But as my Grandfather said, nothing is ever truly free. That point needs to be emphasized here.

Chris Andrews
Fri, 06/23/2017 - 8:50pm

I'm proud of my alma mater for taking this bold step to expand access. My wife, children and I benefited immeasurably from our U-M degrees, and it is wonderful that Michigan is now the leader in making an exceptional education affordable.

I would expect a flood of additional applications and more intense competition for admission. Unless U-M plans to grow, some students who were accepted previously will face rejection. I hope administrators will be thoughtful about the appropriate level of out-of state students. I am confident they will. Go Blue!

duane
Sat, 06/24/2017 - 2:57am

It would be interesting to see how this affects graduation rates. I wonder if President Schlissel is willing to see how the lack of tuition impacts the graduation rates of those receiving scholarship for their parents financial status relative to other students.
I wonder if he would be interested enough to survey the students comparing those who worked to pay for their education [earning it both in the workplace and the classroom], those whose parents paid for their education with those who earned academic scholarships and other scholarships,

I wonder how those students [paying for their tuition] who have a more demanding work and academic load being forced to be more disciplined and committed compared to the others. Does work impact academic success? It would be interesting to include post graduation surveys, how having worked impacted their hiring and being of work.

Chuck Jordan
Sun, 06/25/2017 - 3:47pm

Could be a great program, but attention to students' needs, especially non-cognitive ones should be enhanced. Many students from poor families and communities, especially rural ones, will need help navigating the vast dimensions of U of M and academia. Dr. Schlissel is correct: "Money should not stand in the way of students’ dreams of bettering their lives through education and earning a college degree." I hope many students will take advantage and finish their degrees.

duane
Mon, 06/26/2017 - 3:14pm

Chuck,

I disagree, money should be one of those barriers to be overcome when earning an education, much like learning to study, disciplining oneself to study, learning to listen, learning to work with others, etc.
The value of a degree isn't just what is learned in the classroom, it is learning to manage oneself, learning the value of all the aspects of the degree, it is learning the responsibilities of being educated.
The way frame this tuition 'scholarship' that it is earn by the student's parent not by the student. it is because of who the students parents are not what the student has done. Consider the academic scholarships, they are earned based on the efforts and successes of the student and even the sacrifices of their parents, athletic scholarships are earned by the efforts and successes of the students and the sacrifices of the parents, even those who have to work to pay for their tuition it was based on their efforts.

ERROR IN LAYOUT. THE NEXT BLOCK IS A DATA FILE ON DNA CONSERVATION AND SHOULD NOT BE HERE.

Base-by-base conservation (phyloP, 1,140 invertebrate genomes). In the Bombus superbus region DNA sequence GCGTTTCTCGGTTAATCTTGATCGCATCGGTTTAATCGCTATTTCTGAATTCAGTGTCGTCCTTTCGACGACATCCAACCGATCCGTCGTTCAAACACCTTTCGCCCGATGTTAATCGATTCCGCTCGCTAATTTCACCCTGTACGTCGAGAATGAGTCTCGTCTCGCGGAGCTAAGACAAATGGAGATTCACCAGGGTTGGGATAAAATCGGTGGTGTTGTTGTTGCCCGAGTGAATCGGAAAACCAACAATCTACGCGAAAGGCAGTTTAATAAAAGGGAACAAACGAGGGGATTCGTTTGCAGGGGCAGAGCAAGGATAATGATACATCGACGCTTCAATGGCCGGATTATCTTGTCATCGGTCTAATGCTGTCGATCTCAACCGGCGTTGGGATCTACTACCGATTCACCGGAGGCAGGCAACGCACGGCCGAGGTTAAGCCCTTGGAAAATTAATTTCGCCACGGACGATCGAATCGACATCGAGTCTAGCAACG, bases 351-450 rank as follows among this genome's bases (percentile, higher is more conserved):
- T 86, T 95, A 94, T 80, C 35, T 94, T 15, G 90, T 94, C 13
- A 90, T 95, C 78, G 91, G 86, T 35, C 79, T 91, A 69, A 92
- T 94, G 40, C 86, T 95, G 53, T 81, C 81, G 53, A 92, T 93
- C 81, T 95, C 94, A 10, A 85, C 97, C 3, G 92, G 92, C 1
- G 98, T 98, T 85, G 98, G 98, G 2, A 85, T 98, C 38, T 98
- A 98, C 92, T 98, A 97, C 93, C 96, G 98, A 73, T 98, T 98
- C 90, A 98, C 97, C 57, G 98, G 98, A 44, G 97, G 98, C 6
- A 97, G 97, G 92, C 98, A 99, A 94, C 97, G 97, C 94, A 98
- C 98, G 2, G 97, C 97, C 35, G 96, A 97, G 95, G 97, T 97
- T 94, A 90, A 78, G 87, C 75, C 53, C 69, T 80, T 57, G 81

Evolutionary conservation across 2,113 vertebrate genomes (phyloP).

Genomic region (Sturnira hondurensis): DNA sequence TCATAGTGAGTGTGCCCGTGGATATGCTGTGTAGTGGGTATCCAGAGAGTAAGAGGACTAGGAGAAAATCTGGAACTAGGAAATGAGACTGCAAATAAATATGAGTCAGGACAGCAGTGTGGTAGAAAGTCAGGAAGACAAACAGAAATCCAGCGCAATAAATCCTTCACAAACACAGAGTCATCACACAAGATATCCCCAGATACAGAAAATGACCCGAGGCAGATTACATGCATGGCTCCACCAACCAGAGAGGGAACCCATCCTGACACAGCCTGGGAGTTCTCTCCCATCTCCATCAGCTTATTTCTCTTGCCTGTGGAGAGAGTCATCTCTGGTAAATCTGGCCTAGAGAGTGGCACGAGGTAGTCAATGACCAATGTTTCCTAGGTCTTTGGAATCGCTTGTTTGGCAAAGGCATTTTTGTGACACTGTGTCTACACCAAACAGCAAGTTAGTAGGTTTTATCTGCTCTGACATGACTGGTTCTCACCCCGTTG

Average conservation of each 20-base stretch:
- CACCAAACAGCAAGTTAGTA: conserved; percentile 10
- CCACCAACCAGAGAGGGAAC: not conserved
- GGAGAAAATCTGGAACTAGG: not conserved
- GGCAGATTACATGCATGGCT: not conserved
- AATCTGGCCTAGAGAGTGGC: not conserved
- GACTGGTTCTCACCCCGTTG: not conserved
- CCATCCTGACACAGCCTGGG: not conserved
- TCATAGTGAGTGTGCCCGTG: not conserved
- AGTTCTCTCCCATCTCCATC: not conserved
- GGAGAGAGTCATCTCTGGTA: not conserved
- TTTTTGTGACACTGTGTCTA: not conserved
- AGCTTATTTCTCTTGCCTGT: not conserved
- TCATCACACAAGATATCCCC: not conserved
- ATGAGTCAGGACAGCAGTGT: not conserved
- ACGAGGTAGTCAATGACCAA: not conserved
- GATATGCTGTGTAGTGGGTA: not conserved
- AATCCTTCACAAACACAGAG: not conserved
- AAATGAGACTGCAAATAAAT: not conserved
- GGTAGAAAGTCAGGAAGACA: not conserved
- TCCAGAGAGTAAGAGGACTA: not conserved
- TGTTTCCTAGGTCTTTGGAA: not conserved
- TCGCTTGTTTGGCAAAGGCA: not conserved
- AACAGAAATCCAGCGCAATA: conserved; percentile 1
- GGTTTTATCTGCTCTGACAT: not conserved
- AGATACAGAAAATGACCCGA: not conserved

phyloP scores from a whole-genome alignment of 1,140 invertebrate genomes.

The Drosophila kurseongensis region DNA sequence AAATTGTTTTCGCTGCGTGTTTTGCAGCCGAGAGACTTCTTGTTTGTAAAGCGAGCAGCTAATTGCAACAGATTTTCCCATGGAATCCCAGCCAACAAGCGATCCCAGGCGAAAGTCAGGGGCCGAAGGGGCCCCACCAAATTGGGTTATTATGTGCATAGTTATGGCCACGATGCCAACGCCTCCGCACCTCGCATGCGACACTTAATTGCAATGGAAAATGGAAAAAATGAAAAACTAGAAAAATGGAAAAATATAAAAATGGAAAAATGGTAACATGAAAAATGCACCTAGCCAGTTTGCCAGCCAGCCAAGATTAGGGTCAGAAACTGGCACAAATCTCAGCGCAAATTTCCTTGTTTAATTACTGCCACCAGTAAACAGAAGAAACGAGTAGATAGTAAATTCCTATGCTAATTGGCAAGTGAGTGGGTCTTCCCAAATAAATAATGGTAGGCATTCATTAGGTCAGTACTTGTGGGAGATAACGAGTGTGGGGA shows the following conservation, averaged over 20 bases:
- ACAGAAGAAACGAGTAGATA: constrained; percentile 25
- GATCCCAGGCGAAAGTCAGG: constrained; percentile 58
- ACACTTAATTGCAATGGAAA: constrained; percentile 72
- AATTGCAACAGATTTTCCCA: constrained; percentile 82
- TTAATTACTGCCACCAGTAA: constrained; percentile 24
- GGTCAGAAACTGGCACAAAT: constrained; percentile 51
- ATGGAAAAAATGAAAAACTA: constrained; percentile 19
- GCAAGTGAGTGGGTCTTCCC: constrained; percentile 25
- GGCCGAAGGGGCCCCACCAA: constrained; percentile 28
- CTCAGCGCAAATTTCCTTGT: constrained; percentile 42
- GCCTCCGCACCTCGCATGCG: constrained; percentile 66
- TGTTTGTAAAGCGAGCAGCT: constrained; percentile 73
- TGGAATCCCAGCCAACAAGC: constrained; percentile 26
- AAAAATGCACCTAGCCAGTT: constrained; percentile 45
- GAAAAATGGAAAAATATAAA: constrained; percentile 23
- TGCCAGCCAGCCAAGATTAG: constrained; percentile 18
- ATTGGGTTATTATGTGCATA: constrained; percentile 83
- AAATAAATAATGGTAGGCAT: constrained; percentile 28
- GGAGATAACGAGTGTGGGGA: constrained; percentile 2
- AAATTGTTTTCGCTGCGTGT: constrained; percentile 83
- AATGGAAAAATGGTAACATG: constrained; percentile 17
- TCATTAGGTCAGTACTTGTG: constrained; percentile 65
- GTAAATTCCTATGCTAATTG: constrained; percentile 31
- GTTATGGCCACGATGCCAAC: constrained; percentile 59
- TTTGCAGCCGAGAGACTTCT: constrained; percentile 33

Money is a common measure of a base cost/value for all the services and products in our society. What better time to learn that base value of an education when you are earning that degree.
I feel that not having to pay at least part of the cost of one's education deprives the student of a key learning experience in their education.
I think those funds President Schlissel is committing would provide more value to the students if it were to create an 'internship' program where the target students would earn their tuition by being involved in applying the degree subjects in a work setting. Much like what I have seen employers with internship or coop programs for engineering students. It is a way for the student have responsibility for their education, a way to learn and everyday side of that education, a way for them to develop their resume, a way to begin looking past the degree and seeing whether they want more education, they want to stay in the field, where their interest lies in the field, etc.

Simply giving money [tuition] based on who a students parents are risks detaching them from the value of the 'gift' and the learning experiences that are important for the students.

Karen E. Dabney
Sun, 06/25/2017 - 7:06pm

I am a proud graduate of The University of Michigan. I think it is a great thing to offer those who may have financial roadblocks to overcome being able to send their children to college.
I read the other post regarding increases in costs and how nothing is ever truly free. Well, we all know costs increase no matter what. However, the hope of being able to aspire to send a child to attend a first class public institution IS FREE! This will certainly inspire the families and give them a chance to pursue such a dream! Maybe family and friends will be willing to pitch in toward the endeavor. Maybe generous celebrities will sponsor to cover other costs. Maybe the prospective students will be able to create a Kickstarter or GoFundMe campaign. Maybe some of our largest-alumni-in the WORLD will step forward and sponsor ONE of the students. Hope springs eternal ...
My only reservation - as I have been saying forever - is the students need to be prepared! They need to have at least an idea of how to swim before they jump into the pool! I attended the University of Detroit Mercy long after I graduated from U of M. One thing that impressed me is there were tutors and smaller classes and a more personal approach. True, U of DM is not as big as U of M but the degree one can earn from there is!
Fortunately for me, I had always attended school with white youth and was ready for ANY type of behavior that would have - and still could - impede the success of a less than fortunate white or non-white student. Because of my parent's worldliness and hard won achievements, I was realistic and able to resist roadblocks in order to realize my dream of reaching for that diploma and reeling it in! One day I will write about some of the wrongs I wrestled with from one white teacher and his class as well as with other random acts and issues. But I survived and all of that negative treatment DID NOT drive me away. Did NOT cause me to feel unworthy. DID NOT dampen my spirit. Instead it DROVE me to fulfill my desire to get MY degree!
I say DARE to DREAD and DO IT!!!

Karen E. Dabney
Mon, 06/26/2017 - 1:53am

CORRECTION!
But I survived and all of that negative treatment DID NOT drive me away. Did NOT cause me to feel unworthy. DID NOT dampen my spirit. Instead it DROVE me to fulfill my desire to get MY degree!
I say DARE to DREAM and DO IT!!!